In any case, food prices are closely correlated with labour costs. Although, during the years of our EU membership, the UK agricultural sector became dependent on immigrant labour from the (then) relatively low income countries of south and then eastern Europe, the flow of fruit-pickers and vegetable-pluckers from Romania and elsewhere has now dried up, with the result that agricultural output is now falling. Polish workers would mostly have returned to their homeland anyway by now because wage rates there are catching up with ours – and indeed might exceed ours in the next decade at the present rate of knots.

The rise in food prices is not a purely UK phenomenon. Since the beginning of 2021, food prices in the UK have soared by 27 percent – and across the EU by 25 percent. That suggests that the “Brexit effect” has been marginal in so far as food is concerned – German food price inflation was actually higher than ours in March. Much of our food (and indeed the wine in my trolley) is imported from our European neighbours, so we should not be surprised that our food costs rise in lockstep with theirs.

After the Second World War, successive UK governments became obsessed with the need for “cheap food” – long after the country became a relatively prosperous one. Cheapness or “affordability” is not the key variable. What is important is that people – and particularly children – eat well (sufficiently and appetisingly) and healthily. And yet, despite the efforts of well-intentioned food campaigners like Jamie Oliver, Britain, as a nation, continues to eat poorly. And then there are the issues – previously flagged in these pages – of food waste and the non-recyclability of food packaging, for which the supermarket barons should take ownership.

Many of us are eating chemicals such as non-sugar sweeteners. Dr Chris van Tulleken, in his book Ultra-Processed Peopleii describes how our society has become hooked on ultra-processed food. In the UK, the average person ingests about eight kilograms of food additives such as stabilisers and flavourings a year. And what is bad for your waistline is probably harmful to the environment too. I have often noted that when I go to Italy I see slim people who cook with copious quantities of olive oil, butter and wine. But the Italians eat real sugars, real fats and real carbs that are less processed, and which don’t override the body’s hormonal tendency to regulate intake.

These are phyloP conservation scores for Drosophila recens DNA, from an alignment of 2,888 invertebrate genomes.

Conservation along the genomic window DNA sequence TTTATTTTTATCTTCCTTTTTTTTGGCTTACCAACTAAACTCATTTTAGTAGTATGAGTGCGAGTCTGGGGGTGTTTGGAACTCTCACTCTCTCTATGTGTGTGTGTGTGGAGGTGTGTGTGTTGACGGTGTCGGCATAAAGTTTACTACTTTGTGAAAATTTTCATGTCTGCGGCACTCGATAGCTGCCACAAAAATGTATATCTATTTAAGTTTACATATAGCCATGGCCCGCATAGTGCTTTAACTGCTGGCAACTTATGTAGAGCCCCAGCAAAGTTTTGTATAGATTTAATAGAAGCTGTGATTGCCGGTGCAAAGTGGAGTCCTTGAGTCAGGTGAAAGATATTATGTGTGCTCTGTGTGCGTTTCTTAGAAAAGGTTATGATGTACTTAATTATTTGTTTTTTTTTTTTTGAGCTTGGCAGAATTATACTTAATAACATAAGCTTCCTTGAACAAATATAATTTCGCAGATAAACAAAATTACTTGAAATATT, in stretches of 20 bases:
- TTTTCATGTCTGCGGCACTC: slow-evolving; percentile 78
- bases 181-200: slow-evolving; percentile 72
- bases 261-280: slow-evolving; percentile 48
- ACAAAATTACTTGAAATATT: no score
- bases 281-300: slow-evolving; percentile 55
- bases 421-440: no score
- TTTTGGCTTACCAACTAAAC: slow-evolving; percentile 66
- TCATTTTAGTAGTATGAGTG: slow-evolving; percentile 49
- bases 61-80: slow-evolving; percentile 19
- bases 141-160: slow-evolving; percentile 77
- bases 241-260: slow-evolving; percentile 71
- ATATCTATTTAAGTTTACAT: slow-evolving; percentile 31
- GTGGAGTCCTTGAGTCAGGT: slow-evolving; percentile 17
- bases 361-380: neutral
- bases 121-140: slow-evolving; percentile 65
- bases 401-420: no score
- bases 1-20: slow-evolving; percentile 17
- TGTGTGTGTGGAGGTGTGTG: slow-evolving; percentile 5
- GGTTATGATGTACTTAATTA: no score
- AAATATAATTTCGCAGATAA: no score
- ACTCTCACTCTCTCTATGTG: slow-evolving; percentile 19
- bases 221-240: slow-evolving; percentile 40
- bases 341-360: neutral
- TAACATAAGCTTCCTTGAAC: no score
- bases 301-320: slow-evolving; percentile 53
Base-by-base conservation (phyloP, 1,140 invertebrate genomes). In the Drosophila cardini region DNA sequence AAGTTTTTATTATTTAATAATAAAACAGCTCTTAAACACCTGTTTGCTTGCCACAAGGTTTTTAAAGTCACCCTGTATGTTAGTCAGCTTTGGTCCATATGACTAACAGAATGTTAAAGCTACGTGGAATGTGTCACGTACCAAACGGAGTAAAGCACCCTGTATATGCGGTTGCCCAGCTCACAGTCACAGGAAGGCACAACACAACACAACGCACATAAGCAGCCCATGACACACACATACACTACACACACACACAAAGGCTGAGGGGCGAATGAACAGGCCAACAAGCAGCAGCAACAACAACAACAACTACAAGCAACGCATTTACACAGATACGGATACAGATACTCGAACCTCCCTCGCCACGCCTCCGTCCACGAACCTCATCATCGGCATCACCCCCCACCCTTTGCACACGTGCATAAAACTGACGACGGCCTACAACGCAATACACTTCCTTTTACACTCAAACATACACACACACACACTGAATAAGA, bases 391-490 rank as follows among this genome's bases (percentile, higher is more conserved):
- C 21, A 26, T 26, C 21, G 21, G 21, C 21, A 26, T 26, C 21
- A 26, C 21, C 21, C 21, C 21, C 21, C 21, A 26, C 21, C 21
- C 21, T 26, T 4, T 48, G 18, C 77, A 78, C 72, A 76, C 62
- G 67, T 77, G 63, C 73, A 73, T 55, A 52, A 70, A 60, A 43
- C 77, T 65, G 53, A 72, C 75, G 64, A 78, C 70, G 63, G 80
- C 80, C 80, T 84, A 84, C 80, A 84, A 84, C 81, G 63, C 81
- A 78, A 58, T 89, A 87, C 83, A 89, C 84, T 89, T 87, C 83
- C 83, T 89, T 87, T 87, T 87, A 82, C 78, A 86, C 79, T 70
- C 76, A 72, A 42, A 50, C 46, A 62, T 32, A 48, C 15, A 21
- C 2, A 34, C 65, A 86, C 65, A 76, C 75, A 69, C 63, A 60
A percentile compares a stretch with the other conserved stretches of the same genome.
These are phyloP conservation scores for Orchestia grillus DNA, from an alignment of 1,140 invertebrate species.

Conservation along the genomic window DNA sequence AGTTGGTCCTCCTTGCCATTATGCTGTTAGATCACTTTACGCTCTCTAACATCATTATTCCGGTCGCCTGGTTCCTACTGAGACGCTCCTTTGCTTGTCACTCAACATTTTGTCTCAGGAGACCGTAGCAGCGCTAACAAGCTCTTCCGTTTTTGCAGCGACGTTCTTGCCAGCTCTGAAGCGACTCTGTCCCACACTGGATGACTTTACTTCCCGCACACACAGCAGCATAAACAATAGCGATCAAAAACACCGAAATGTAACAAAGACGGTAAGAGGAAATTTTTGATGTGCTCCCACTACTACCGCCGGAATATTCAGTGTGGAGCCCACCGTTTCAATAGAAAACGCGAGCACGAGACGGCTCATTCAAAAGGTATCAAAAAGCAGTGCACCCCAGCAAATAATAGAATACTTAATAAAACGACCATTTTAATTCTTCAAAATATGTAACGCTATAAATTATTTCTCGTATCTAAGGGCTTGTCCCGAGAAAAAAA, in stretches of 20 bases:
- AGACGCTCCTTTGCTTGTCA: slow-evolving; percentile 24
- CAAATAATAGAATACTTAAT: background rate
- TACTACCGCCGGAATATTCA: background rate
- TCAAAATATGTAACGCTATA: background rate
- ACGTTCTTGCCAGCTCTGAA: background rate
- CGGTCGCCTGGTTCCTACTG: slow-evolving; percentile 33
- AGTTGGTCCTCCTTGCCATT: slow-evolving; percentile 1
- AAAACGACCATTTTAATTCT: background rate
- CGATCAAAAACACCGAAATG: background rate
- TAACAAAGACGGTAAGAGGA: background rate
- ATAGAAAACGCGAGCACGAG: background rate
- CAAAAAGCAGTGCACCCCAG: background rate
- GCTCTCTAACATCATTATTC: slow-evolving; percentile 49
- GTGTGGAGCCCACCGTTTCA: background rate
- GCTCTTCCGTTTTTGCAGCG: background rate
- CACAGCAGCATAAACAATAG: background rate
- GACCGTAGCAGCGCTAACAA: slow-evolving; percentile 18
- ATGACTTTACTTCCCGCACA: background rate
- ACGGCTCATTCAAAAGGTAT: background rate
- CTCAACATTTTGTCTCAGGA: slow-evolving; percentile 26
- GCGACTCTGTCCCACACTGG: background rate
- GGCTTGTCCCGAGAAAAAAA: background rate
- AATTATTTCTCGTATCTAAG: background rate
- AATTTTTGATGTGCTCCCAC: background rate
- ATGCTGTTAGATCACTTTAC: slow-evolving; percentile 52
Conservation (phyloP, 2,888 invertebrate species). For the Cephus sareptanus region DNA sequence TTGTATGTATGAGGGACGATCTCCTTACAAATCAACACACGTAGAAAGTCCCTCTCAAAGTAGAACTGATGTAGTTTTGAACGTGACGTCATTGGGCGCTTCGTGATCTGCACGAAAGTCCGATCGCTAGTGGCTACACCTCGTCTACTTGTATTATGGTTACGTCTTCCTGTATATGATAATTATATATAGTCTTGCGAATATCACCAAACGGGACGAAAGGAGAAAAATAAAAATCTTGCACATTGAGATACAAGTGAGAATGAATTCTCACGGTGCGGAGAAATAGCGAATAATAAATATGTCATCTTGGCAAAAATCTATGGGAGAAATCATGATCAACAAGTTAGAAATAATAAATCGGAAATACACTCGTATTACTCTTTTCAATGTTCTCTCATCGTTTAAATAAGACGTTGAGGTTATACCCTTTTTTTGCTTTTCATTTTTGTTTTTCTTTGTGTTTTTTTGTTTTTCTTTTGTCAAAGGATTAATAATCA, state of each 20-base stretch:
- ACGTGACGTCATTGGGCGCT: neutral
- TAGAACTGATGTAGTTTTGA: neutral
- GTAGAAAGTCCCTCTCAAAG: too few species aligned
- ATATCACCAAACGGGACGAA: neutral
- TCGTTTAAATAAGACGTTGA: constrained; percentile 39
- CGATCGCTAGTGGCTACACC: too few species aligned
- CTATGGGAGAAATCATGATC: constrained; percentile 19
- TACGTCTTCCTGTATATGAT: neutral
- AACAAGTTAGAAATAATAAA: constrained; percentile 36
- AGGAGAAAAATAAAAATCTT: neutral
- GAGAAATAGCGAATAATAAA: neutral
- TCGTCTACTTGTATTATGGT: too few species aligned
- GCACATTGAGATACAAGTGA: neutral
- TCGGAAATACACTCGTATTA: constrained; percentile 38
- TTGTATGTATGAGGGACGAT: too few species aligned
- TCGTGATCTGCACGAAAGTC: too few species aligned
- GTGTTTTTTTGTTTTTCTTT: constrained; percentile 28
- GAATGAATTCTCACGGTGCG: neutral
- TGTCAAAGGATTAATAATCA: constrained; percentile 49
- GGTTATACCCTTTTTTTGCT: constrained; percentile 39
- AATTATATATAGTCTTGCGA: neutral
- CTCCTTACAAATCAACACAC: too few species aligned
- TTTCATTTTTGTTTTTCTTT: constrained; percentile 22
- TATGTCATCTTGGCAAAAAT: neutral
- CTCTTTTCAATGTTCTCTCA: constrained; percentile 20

Ultimately, our poor eating habits are not entirely the government’s fault. They’re not the supermarkets’ fault either. They’re not even the BBC’s fault. The problem is cultural.

Rishi Sunak – Edward Heath II

The Tory government of June 1970 to February 1974, under the leadership of (later Sir) Edward Heath (1916-2005), introduced a prices and incomes policy in response to the wave of inflation unleashed by the 1973 oil crisis. OPEC imposed an embargo on oil exports to states which it judged had supported Israel in the Yom Kippur War – including the USA and the UK.

It took Mrs Thatcher to rescue the Conservative Party from Heathite proto-socialism. But now Rishi wants to outdo Labour in the undermining of the market economy. In contemporary Britain – just as in the 1970s – there are shrieking voices all the time demanding governments to “do something” – even if the something proposed is economically illiterate. That is why Mrs May (PM 2016-19) felt impelled to introduce the Energy Price Cap – borrowed from former Labour leader Ed Miliband’s policy playbook – which then morphed into the Energy Price Guarantee under Truss-Sunak.